Up until now scientists suspected that seagrass fields and mangrove forests (trees which can survive in salt water) were nursery grounds for coral fish because young fish were often found there. However, there was a lack of scientific evidence to support this. The conclusions from the Nijmegen research have changed this. They lend support to the idea that mangrove forests and seagrass fields are an indispensable and stable nursery ground for coral reef fish around the Caribbean islands of Curaçao, Bonaire, Saba and Belize.
The Nijmegen PhD student Elroy Cocheret de la Morinière studied the nine most common fish species in the nursery grounds around Curaçao. He examined how each of these nine species behaved around mangrove and seagrass fields as well as on coral reefs.
It turned out that the nine species of fish did not enter the nursery grounds by chance before subsequently moving to a coral reef. The coral fish deliberately chose a certain place. An examination of the fishes' stomach contents together with chemical analyses revealed that the fish use the mangrove forests as a shelter from predatory fish. The seagrass fields not only serve as a safe haven but also as a feeding place.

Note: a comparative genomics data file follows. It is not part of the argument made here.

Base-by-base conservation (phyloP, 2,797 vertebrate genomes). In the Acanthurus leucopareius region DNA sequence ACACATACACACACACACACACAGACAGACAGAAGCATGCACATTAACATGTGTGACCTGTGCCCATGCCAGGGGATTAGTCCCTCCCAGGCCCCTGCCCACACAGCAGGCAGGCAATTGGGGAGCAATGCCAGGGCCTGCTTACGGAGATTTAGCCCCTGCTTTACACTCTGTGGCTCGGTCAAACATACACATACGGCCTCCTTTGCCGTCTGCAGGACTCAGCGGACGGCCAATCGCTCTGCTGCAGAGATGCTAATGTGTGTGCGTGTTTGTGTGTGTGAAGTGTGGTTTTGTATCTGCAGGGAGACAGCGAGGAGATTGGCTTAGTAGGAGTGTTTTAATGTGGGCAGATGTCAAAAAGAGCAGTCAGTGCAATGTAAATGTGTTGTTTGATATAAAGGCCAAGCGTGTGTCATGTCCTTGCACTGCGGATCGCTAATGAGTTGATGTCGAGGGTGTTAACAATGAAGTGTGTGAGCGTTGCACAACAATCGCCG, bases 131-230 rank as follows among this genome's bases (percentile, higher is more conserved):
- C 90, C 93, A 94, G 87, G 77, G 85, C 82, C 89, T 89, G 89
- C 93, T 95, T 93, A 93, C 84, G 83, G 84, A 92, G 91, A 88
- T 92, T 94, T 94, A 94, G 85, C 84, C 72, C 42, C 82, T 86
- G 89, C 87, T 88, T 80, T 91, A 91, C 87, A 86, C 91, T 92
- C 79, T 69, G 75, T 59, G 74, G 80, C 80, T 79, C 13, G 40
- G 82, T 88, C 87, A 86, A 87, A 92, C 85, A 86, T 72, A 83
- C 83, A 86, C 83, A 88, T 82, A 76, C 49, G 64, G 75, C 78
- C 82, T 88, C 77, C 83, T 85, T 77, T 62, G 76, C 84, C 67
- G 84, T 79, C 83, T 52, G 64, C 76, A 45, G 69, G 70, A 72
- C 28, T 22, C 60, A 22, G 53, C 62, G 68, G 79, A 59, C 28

Due to changes in their diet, carnivorous species move from the nursery ground to the coral reef whilst still immature. The herbivorous fish mostly depart due to becoming mature.
The coral fish are important for both commercial fishing and local subsistence fishers in the tropics. Until now mangroves have often been chopped down, to build jetties for example. The seagrass fields are frequently polluted. The researchers state that the mangroves and seagrass fields must be protected. Without the nursery grounds, a number of very common and economically important coral fish species will not survive.
Further information can be obtained from Elroy Cocheret de la Morinière (Department of Aquatic Ecology & Environmental Biology, University of Nijmegen), tel.+31 (0)24 3653182, fax +31 (0)24 3652134, e-mail firstname.lastname@example.org, internet http://www-eco.
The research was funded by the Netherlands Organisation for Scientific Research (NWO).